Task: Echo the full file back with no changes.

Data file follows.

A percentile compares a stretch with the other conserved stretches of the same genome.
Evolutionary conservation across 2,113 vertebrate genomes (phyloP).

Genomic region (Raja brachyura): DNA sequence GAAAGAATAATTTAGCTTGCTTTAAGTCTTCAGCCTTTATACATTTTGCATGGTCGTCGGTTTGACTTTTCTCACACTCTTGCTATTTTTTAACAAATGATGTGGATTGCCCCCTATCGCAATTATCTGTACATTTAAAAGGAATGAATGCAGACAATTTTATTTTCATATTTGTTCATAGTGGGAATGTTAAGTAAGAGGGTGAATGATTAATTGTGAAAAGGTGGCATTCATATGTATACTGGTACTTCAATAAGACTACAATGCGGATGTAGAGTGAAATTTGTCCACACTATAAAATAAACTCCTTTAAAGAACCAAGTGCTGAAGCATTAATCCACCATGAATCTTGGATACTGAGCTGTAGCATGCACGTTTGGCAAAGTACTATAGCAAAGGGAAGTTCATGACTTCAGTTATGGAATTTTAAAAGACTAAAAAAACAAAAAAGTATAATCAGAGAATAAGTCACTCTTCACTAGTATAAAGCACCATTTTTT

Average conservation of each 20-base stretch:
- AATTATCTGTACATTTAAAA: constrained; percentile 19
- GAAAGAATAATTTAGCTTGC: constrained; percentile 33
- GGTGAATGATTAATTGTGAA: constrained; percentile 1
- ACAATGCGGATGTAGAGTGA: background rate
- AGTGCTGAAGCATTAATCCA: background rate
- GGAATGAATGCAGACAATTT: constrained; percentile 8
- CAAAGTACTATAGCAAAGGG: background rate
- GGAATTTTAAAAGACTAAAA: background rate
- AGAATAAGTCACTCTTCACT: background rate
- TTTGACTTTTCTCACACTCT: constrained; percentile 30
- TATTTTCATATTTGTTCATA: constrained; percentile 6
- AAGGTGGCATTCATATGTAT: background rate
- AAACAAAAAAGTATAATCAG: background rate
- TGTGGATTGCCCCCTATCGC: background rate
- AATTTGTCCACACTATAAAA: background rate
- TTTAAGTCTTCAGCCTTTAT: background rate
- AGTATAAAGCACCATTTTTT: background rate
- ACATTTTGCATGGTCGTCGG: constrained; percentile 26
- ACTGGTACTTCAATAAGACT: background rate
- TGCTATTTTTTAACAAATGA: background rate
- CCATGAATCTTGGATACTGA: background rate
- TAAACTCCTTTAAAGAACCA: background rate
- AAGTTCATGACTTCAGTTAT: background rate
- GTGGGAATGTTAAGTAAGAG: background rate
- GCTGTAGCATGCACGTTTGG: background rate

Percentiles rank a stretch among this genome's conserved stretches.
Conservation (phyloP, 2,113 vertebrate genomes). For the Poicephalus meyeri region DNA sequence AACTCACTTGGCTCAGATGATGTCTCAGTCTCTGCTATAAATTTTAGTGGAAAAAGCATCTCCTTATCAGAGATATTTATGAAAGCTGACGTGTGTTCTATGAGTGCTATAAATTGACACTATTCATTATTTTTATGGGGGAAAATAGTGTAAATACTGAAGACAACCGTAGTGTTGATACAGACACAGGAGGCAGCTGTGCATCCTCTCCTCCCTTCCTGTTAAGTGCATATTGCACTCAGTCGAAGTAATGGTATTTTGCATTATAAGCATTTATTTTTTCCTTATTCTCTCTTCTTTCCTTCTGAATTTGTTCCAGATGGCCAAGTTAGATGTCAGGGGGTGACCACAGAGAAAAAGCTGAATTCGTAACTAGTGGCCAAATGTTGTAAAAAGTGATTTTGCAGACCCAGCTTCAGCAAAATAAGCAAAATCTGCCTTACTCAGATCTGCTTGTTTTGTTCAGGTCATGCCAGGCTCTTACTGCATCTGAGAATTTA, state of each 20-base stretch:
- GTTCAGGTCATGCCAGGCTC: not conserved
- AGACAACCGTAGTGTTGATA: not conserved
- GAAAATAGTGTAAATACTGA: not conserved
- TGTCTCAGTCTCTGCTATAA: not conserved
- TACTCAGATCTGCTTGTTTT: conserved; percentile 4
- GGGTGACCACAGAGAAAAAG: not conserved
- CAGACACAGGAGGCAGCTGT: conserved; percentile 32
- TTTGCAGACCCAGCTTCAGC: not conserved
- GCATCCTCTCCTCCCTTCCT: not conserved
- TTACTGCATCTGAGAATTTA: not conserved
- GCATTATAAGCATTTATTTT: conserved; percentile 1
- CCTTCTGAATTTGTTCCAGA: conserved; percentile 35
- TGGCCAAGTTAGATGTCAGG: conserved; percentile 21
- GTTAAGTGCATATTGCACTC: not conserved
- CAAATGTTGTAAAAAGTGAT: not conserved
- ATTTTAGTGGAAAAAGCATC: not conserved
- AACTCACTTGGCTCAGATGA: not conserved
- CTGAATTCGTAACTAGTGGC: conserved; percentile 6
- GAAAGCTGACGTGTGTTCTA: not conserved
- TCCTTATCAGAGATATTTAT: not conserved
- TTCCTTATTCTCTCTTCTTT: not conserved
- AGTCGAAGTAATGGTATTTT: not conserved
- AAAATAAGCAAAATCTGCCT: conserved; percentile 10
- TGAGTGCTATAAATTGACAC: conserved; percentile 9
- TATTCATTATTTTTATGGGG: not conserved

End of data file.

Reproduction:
A percentile compares a stretch with the other conserved stretches of the same genome.
Evolutionary conservation across 2,113 vertebrate genomes (phyloP).

Genomic region (Raja brachyura): DNA sequence GAAAGAATAATTTAGCTTGCTTTAAGTCTTCAGCCTTTATACATTTTGCATGGTCGTCGGTTTGACTTTTCTCACACTCTTGCTATTTTTTAACAAATGATGTGGATTGCCCCCTATCGCAATTATCTGTACATTTAAAAGGAATGAATGCAGACAATTTTATTTTCATATTTGTTCATAGTGGGAATGTTAAGTAAGAGGGTGAATGATTAATTGTGAAAAGGTGGCATTCATATGTATACTGGTACTTCAATAAGACTACAATGCGGATGTAGAGTGAAATTTGTCCACACTATAAAATAAACTCCTTTAAAGAACCAAGTGCTGAAGCATTAATCCACCATGAATCTTGGATACTGAGCTGTAGCATGCACGTTTGGCAAAGTACTATAGCAAAGGGAAGTTCATGACTTCAGTTATGGAATTTTAAAAGACTAAAAAAACAAAAAAGTATAATCAGAGAATAAGTCACTCTTCACTAGTATAAAGCACCATTTTTT

Average conservation of each 20-base stretch:
- AATTATCTGTACATTTAAAA: constrained; percentile 19
- GAAAGAATAATTTAGCTTGC: constrained; percentile 33
- GGTGAATGATTAATTGTGAA: constrained; percentile 1
- ACAATGCGGATGTAGAGTGA: background rate
- AGTGCTGAAGCATTAATCCA: background rate
- GGAATGAATGCAGACAATTT: constrained; percentile 8
- CAAAGTACTATAGCAAAGGG: background rate
- GGAATTTTAAAAGACTAAAA: background rate
- AGAATAAGTCACTCTTCACT: background rate
- TTTGACTTTTCTCACACTCT: constrained; percentile 30
- TATTTTCATATTTGTTCATA: constrained; percentile 6
- AAGGTGGCATTCATATGTAT: background rate
- AAACAAAAAAGTATAATCAG: background rate
- TGTGGATTGCCCCCTATCGC: background rate
- AATTTGTCCACACTATAAAA: background rate
- TTTAAGTCTTCAGCCTTTAT: background rate
- AGTATAAAGCACCATTTTTT: background rate
- ACATTTTGCATGGTCGTCGG: constrained; percentile 26
- ACTGGTACTTCAATAAGACT: background rate
- TGCTATTTTTTAACAAATGA: background rate
- CCATGAATCTTGGATACTGA: background rate
- TAAACTCCTTTAAAGAACCA: background rate
- AAGTTCATGACTTCAGTTAT: background rate
- GTGGGAATGTTAAGTAAGAG: background rate
- GCTGTAGCATGCACGTTTGG: background rate

Percentiles rank a stretch among this genome's conserved stretches.
Conservation (phyloP, 2,113 vertebrate genomes). For the Poicephalus meyeri region DNA sequence AACTCACTTGGCTCAGATGATGTCTCAGTCTCTGCTATAAATTTTAGTGGAAAAAGCATCTCCTTATCAGAGATATTTATGAAAGCTGACGTGTGTTCTATGAGTGCTATAAATTGACACTATTCATTATTTTTATGGGGGAAAATAGTGTAAATACTGAAGACAACCGTAGTGTTGATACAGACACAGGAGGCAGCTGTGCATCCTCTCCTCCCTTCCTGTTAAGTGCATATTGCACTCAGTCGAAGTAATGGTATTTTGCATTATAAGCATTTATTTTTTCCTTATTCTCTCTTCTTTCCTTCTGAATTTGTTCCAGATGGCCAAGTTAGATGTCAGGGGGTGACCACAGAGAAAAAGCTGAATTCGTAACTAGTGGCCAAATGTTGTAAAAAGTGATTTTGCAGACCCAGCTTCAGCAAAATAAGCAAAATCTGCCTTACTCAGATCTGCTTGTTTTGTTCAGGTCATGCCAGGCTCTTACTGCATCTGAGAATTTA, state of each 20-base stretch:
- GTTCAGGTCATGCCAGGCTC: not conserved
- AGACAACCGTAGTGTTGATA: not conserved
- GAAAATAGTGTAAATACTGA: not conserved
- TGTCTCAGTCTCTGCTATAA: not conserved
- TACTCAGATCTGCTTGTTTT: conserved; percentile 4
- GGGTGACCACAGAGAAAAAG: not conserved
- CAGACACAGGAGGCAGCTGT: conserved; percentile 32
- TTTGCAGACCCAGCTTCAGC: not conserved
- GCATCCTCTCCTCCCTTCCT: not conserved
- TTACTGCATCTGAGAATTTA: not conserved
- GCATTATAAGCATTTATTTT: conserved; percentile 1
- CCTTCTGAATTTGTTCCAGA: conserved; percentile 35
- TGGCCAAGTTAGATGTCAGG: conserved; percentile 21
- GTTAAGTGCATATTGCACTC: not conserved
- CAAATGTTGTAAAAAGTGAT: not conserved
- ATTTTAGTGGAAAAAGCATC: not conserved
- AACTCACTTGGCTCAGATGA: not conserved
- CTGAATTCGTAACTAGTGGC: conserved; percentile 6
- GAAAGCTGACGTGTGTTCTA: not conserved
- TCCTTATCAGAGATATTTAT: not conserved
- TTCCTTATTCTCTCTTCTTT: not conserved
- AGTCGAAGTAATGGTATTTT: not conserved
- AAAATAAGCAAAATCTGCCT: conserved; percentile 10
- TGAGTGCTATAAATTGACAC: conserved; percentile 9
- TATTCATTATTTTTATGGGG: not conserved